ADV SIGODI: What about them?

MR MWELI: Those are the ones who issued the orders that Sosibo should be killed.

ADV SIGODI: Yes, but the question was who was supposed to kill him?

MR MWELI: Myself, I was supposed to do that.

ADV SIGODI: So they gave the order to you to kill him?

MR MWELI: Yes, thatís true.

MR SAMUEL: Did you carry out that order?


MR SAMUEL: Can you tell us how you went about killing Mr Sosibo?

MR MWELI: If Iím not mistaken I went to Beki Ngcoboís house at Stage Two. I was coming from Mr Thuís house, it was night when I was coming. I met him in the passage towards his home, thatís where I identified him, I saw him, and I shot him.

MR SAMUEL: Were you alone at this stage?


MR SAMUEL: May I proceed to the next count, Honourable Chairperson?


MR SAMUEL: We now move on to count 12. Itís alleged that on the 12th of January 1989 and at Imbali township, you killed Stanley Nduduze Shezi, an adult male. Can you tell us what happened pertaining to what you know about the death of Mr Shezi?

MR MWELI: On that particular day I was looking for Mpumelelo Sithole. It was said that I was supposed to kill him.

CHAIRPERSON: Can you please stop. I would like the name to be spelled. You were looking for? What is the name of the person, and spell it?


CHAIRPERSON: The name of the man in count 15? Yes, I see, thank you.

MR MWELI: Mpumelelo Sithole.

CHAIRPERSON: Yes, you were looking for Mpumelelo Sithole. Where?

MR MWELI: In Wani, around his home. Itís been some time because I was out looking for him, in search of him.


MR SAMUEL: I think heís just taking a small breather. Proceed, tell us what happened? How was it that Mr Shezi got killed?

MR MWELI: I donít remember the names of the street, but I think it was corner Sangawu if Iím not mistaken. I saw two gentlemen who were standing there, and as I was approaching the one who first saw me, I did not know him. He was standing with Nduduzi Shezi.†I did not even know Nduduzi Shezi. I thought Nduduzi Shezi was Mpumelelo. I only got to know that when I came. I did not know him even there in Imbali. I thought he was Nduduzi Shezi, and as I saw him standing with the other gentleman whom I did not know he fled, the other the other man. I said here he comes. I did not even ask that man. I simply shot at him.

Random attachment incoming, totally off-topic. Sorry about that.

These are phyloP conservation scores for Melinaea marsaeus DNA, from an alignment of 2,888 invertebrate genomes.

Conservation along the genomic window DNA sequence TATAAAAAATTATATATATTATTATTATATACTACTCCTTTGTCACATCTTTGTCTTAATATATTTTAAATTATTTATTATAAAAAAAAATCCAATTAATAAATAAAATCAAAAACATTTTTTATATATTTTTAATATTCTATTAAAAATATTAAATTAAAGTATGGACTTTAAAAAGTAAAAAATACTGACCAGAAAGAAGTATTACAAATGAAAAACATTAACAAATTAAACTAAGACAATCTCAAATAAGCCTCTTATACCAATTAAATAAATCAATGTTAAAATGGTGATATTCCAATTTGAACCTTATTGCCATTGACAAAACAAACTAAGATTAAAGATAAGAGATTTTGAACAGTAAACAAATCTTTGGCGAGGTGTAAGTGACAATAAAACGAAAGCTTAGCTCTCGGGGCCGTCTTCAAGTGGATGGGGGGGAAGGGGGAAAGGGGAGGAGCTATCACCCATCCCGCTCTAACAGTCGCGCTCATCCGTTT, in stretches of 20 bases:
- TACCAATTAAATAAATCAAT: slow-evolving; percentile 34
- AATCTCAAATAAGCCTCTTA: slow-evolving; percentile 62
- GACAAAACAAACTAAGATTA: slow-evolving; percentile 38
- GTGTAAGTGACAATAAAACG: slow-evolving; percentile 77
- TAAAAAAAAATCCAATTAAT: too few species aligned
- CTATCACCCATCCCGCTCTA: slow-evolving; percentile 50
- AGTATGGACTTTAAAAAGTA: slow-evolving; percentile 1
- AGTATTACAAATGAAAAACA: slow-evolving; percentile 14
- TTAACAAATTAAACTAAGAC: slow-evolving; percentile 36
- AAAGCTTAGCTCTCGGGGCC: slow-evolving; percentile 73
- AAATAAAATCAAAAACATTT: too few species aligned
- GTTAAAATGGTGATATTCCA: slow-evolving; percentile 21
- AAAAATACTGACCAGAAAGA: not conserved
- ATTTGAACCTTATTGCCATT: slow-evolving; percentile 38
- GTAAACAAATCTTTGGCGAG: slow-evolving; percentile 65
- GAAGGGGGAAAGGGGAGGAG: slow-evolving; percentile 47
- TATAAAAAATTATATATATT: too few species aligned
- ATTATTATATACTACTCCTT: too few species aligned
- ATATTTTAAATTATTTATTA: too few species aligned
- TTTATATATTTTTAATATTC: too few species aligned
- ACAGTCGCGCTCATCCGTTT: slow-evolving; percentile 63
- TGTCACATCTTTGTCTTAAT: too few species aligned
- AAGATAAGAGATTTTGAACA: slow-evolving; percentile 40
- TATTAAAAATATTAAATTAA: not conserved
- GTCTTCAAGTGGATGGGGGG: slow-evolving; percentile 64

CHAIRPERSON: Now who did you shoot? Did you shoot the man who was standing with Shezi, or did you shoot Shezi?

MR MWELI: I shot Shezi, thinking Iím shooting Mpumelelo Sithole.

MR SAMUEL: When did you discover that you shot the wrong person?

MR MWELI: That I discovered the following day when I was informed by Jerome that the person killed was not the one who we were looking for, in other words I have killed a wrong person.

MR SAMUEL: Weíre now going to proceed to counts 13 and 13.

CHAIRPERSON: Could we pause there? Do I understand when you say that you learned that you killed the wrong person, that there was no intention whatsoever to kill Shezi?


CHAIRPERSON: You didnít even know him?

MR MWELI: Yes, I did not know him.

ADV DE JAGER: You didnít even know whether he belonged to the ANC or the IFP? You knew nothing about him?

MR MWELI: I did not know him. That I discovered recently.

CHAIRPERSON: Yes, please proceed.

MR SAMUEL: For the sake of convenience weíll deal with counts 13 and 14 together. Itís alleged that on the 13th of January 1989 and at Imbali township, you killed Thokozana Hlela, an adult male, and you killed Linda Moloi, and adult male, on the same day. Can you tell us what you know about the deaths of these two people?

MR MWELI: It was in the morning, on that day, the 13th of January. We were taking, we were accompanying Mr Awette to town.

CHAIRPERSON: Let me just understand. When you say we, do you mean you, or you and others?

MR MWELI: We went in Mr Awetteís car. It was Hoosain, Mr Awetteís son, Beki Zulu, and myself in the car. We were accompanying him to town.